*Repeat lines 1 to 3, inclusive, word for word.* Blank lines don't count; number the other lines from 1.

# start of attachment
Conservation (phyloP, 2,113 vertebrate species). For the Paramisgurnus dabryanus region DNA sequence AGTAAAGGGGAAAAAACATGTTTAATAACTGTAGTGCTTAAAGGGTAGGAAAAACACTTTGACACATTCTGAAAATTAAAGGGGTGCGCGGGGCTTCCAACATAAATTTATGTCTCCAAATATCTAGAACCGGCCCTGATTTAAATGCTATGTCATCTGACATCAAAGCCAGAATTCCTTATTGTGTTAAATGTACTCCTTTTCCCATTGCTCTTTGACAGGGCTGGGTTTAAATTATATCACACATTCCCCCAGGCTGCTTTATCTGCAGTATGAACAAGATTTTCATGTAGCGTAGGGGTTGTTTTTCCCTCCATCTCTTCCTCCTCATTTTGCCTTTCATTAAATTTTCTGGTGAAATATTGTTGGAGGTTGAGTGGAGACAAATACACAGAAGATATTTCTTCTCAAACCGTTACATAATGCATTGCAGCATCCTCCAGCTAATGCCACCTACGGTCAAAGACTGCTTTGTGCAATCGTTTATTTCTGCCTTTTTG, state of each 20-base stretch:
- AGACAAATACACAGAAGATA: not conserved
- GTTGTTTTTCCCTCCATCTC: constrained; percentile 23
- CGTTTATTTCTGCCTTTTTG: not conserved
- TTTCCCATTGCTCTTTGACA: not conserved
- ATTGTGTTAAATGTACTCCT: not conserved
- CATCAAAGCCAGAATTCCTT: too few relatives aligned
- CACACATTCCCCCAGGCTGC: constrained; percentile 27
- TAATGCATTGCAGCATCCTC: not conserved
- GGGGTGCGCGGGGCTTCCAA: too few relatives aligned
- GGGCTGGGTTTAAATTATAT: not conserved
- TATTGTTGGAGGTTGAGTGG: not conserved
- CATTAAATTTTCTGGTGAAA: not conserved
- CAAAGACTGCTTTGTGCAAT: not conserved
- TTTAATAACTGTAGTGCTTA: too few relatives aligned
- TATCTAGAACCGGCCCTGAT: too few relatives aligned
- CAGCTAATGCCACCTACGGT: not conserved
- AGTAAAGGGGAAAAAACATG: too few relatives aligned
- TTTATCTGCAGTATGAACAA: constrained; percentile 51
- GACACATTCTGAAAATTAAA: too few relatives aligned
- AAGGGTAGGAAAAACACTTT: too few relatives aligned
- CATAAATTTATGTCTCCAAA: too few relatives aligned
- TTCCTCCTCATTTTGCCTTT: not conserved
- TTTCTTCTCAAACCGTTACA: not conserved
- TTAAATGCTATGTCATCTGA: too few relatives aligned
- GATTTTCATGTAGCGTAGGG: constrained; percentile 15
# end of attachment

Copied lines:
Conservation (phyloP, 2,113 vertebrate species). For the Paramisgurnus dabryanus region DNA sequence AGTAAAGGGGAAAAAACATGTTTAATAACTGTAGTGCTTAAAGGGTAGGAAAAACACTTTGACACATTCTGAAAATTAAAGGGGTGCGCGGGGCTTCCAACATAAATTTATGTCTCCAAATATCTAGAACCGGCCCTGATTTAAATGCTATGTCATCTGACATCAAAGCCAGAATTCCTTATTGTGTTAAATGTACTCCTTTTCCCATTGCTCTTTGACAGGGCTGGGTTTAAATTATATCACACATTCCCCCAGGCTGCTTTATCTGCAGTATGAACAAGATTTTCATGTAGCGTAGGGGTTGTTTTTCCCTCCATCTCTTCCTCCTCATTTTGCCTTTCATTAAATTTTCTGGTGAAATATTGTTGGAGGTTGAGTGGAGACAAATACACAGAAGATATTTCTTCTCAAACCGTTACATAATGCATTGCAGCATCCTCCAGCTAATGCCACCTACGGTCAAAGACTGCTTTGTGCAATCGTTTATTTCTGCCTTTTTG, state of each 20-base stretch:
- AGACAAATACACAGAAGATA: not conserved
- GTTGTTTTTCCCTCCATCTC: constrained; percentile 23